Adding too much distance or time too quickly is going to result in injury and exhaustion. You should keep all increases (time and distance) to no more than 10% a week.
For example, if you run for 30 minutes this week, don’t run for more than 33 minutes next week. Or if you run 4 km this week, keep it under 4.4km next week.
Tip #6: Reward Yourself
Reward yourself. You’ve worked hard, you deserve it. But, don’t reward yourself for running with food. One more time: Don’t reward yourself with food!
Reward yourself with things that will make you enjoy running more. This will not only increase your enjoyment of running, it will make you run more. We’re far more likely to do exercise we enjoy.
Reward Options and Examples.
- Reward yourself with a new album every ## of runs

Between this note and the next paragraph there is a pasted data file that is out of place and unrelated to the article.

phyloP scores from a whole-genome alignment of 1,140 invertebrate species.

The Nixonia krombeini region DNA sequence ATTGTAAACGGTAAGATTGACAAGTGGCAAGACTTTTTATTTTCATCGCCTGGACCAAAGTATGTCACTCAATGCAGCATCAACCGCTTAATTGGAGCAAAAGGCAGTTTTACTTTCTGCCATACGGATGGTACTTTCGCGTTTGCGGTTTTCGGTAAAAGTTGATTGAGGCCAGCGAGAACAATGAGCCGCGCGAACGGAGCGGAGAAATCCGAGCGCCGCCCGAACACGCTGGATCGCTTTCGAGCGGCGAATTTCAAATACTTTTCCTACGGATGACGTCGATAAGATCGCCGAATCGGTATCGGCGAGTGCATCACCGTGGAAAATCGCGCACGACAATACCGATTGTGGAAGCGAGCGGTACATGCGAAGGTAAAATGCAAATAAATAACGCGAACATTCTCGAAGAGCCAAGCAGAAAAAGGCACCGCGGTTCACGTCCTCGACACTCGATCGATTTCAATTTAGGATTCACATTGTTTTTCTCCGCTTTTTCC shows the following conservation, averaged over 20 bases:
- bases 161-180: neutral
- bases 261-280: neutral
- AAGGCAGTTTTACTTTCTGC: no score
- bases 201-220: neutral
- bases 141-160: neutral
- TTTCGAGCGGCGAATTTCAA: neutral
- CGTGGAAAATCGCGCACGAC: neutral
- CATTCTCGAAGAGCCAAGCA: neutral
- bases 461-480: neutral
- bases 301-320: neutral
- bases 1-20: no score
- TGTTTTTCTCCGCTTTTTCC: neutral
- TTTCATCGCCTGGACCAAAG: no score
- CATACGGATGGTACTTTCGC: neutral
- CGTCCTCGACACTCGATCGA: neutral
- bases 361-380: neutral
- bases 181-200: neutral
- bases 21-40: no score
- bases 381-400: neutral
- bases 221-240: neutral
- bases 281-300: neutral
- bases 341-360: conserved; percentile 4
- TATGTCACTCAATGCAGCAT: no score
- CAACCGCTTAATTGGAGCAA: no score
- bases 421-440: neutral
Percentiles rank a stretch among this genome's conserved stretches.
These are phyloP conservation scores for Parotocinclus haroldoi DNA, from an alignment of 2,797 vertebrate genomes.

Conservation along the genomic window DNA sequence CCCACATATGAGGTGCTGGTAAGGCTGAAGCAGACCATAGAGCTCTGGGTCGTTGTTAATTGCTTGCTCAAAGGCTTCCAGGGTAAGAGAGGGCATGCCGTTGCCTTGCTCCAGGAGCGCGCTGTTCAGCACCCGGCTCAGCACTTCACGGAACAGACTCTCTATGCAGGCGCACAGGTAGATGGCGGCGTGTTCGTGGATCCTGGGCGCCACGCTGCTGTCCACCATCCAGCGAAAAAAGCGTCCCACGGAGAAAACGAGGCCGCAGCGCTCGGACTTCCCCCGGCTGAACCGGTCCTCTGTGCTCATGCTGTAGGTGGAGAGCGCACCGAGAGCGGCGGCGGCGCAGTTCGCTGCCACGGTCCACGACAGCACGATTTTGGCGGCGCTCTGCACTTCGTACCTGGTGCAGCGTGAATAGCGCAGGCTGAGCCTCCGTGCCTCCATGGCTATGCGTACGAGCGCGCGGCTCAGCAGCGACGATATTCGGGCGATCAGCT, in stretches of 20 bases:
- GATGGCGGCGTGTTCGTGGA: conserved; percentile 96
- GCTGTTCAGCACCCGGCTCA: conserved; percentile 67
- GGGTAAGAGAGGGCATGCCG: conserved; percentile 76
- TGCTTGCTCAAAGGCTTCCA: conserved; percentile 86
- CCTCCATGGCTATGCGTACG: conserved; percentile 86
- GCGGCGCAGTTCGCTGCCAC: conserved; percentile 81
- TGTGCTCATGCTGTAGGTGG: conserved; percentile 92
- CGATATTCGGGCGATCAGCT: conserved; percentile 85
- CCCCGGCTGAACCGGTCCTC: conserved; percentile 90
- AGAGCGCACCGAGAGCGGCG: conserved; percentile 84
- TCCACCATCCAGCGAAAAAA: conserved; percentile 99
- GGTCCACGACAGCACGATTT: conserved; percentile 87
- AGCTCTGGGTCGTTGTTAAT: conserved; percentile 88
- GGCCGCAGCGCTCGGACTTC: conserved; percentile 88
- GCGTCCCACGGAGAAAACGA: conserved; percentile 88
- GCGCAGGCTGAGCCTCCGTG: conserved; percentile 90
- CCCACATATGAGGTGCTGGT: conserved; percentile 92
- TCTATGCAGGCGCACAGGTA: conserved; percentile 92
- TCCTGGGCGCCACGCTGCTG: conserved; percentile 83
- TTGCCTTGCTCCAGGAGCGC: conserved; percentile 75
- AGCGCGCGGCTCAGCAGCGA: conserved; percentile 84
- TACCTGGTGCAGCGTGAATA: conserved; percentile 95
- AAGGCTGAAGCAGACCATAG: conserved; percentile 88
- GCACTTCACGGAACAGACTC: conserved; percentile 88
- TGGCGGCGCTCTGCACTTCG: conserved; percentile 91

- An average album costs $12. If you buy yourself a new album every 12 runs, your reward is costing you $1 per run.
- Buy a pair of nice headphones if you run ### times.
- Apple Airpods cost $159 USD. If you want to stick with a $1 reward per run, it would be 159 runs to earn them. At 3 runs a week, it would take one year. Plus tax, which varies.
- Go out to ___ if you run ## times.
- This is a great option for people who run with others, you can make it a group reward. Choose an activity – like the opera, a concert, the movies, an amusement park – instead of a meal.
- Run to relax.
- Make the beach or a nice park your halfway mark. When you get there, relax for a half-hour and read a book or sketch or do whatever will relax you.
I’m Running and Not Losing Weight! WTF?
There are many reasons that you might not be losing weight. But don’t worry, you can correct the problem!
Reason #1 – Post-Run Kitchen Rampage